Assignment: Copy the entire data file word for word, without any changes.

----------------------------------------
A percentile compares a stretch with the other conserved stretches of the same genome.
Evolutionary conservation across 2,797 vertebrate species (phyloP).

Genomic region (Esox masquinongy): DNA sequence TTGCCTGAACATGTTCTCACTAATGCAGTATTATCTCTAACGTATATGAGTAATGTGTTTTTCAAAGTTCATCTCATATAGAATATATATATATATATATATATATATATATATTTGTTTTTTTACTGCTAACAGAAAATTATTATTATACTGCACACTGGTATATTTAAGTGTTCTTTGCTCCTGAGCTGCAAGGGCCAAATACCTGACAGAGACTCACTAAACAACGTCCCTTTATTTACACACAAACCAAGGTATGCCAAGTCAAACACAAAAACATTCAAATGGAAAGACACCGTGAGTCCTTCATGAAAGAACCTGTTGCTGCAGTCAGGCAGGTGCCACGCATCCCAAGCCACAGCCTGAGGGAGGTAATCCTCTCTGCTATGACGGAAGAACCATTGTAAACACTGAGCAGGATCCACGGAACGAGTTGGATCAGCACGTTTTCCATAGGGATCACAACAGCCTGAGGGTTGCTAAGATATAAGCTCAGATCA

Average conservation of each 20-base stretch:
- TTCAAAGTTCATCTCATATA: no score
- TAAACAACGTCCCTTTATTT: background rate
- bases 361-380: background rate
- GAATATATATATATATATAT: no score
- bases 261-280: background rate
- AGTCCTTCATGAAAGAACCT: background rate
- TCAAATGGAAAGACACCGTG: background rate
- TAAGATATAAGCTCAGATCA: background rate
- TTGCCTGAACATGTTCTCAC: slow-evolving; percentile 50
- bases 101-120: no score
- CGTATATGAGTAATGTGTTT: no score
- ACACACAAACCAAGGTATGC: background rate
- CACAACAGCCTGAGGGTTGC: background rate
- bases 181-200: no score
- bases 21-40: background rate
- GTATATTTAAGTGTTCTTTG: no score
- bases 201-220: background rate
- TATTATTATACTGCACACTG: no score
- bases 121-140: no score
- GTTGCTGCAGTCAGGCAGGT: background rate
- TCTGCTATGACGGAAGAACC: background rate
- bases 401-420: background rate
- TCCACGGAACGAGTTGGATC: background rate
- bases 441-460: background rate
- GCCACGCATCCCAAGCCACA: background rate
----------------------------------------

A percentile compares a stretch with the other conserved stretches of the same genome.
Evolutionary conservation across 2,797 vertebrate species (phyloP).

Genomic region (Esox masquinongy): DNA sequence TTGCCTGAACATGTTCTCACTAATGCAGTATTATCTCTAACGTATATGAGTAATGTGTTTTTCAAAGTTCATCTCATATAGAATATATATATATATATATATATATATATATATTTGTTTTTTTACTGCTAACAGAAAATTATTATTATACTGCACACTGGTATATTTAAGTGTTCTTTGCTCCTGAGCTGCAAGGGCCAAATACCTGACAGAGACTCACTAAACAACGTCCCTTTATTTACACACAAACCAAGGTATGCCAAGTCAAACACAAAAACATTCAAATGGAAAGACACCGTGAGTCCTTCATGAAAGAACCTGTTGCTGCAGTCAGGCAGGTGCCACGCATCCCAAGCCACAGCCTGAGGGAGGTAATCCTCTCTGCTATGACGGAAGAACCATTGTAAACACTGAGCAGGATCCACGGAACGAGTTGGATCAGCACGTTTTCCATAGGGATCACAACAGCCTGAGGGTTGCTAAGATATAAGCTCAGATCA

Average conservation of each 20-base stretch:
- TTCAAAGTTCATCTCATATA: no score
- TAAACAACGTCCCTTTATTT: background rate
- bases 361-380: background rate
- GAATATATATATATATATAT: no score
- bases 261-280: background rate
- AGTCCTTCATGAAAGAACCT: background rate
- TCAAATGGAAAGACACCGTG: background rate
- TAAGATATAAGCTCAGATCA: background rate
- TTGCCTGAACATGTTCTCAC: slow-evolving; percentile 50
- bases 101-120: no score
- CGTATATGAGTAATGTGTTT: no score
- ACACACAAACCAAGGTATGC: background rate
- CACAACAGCCTGAGGGTTGC: background rate
- bases 181-200: no score
- bases 21-40: background rate
- GTATATTTAAGTGTTCTTTG: no score
- bases 201-220: background rate
- TATTATTATACTGCACACTG: no score
- bases 121-140: no score
- GTTGCTGCAGTCAGGCAGGT: background rate
- TCTGCTATGACGGAAGAACC: background rate
- bases 401-420: background rate
- TCCACGGAACGAGTTGGATC: background rate
- bases 441-460: background rate
- GCCACGCATCCCAAGCCACA: background rate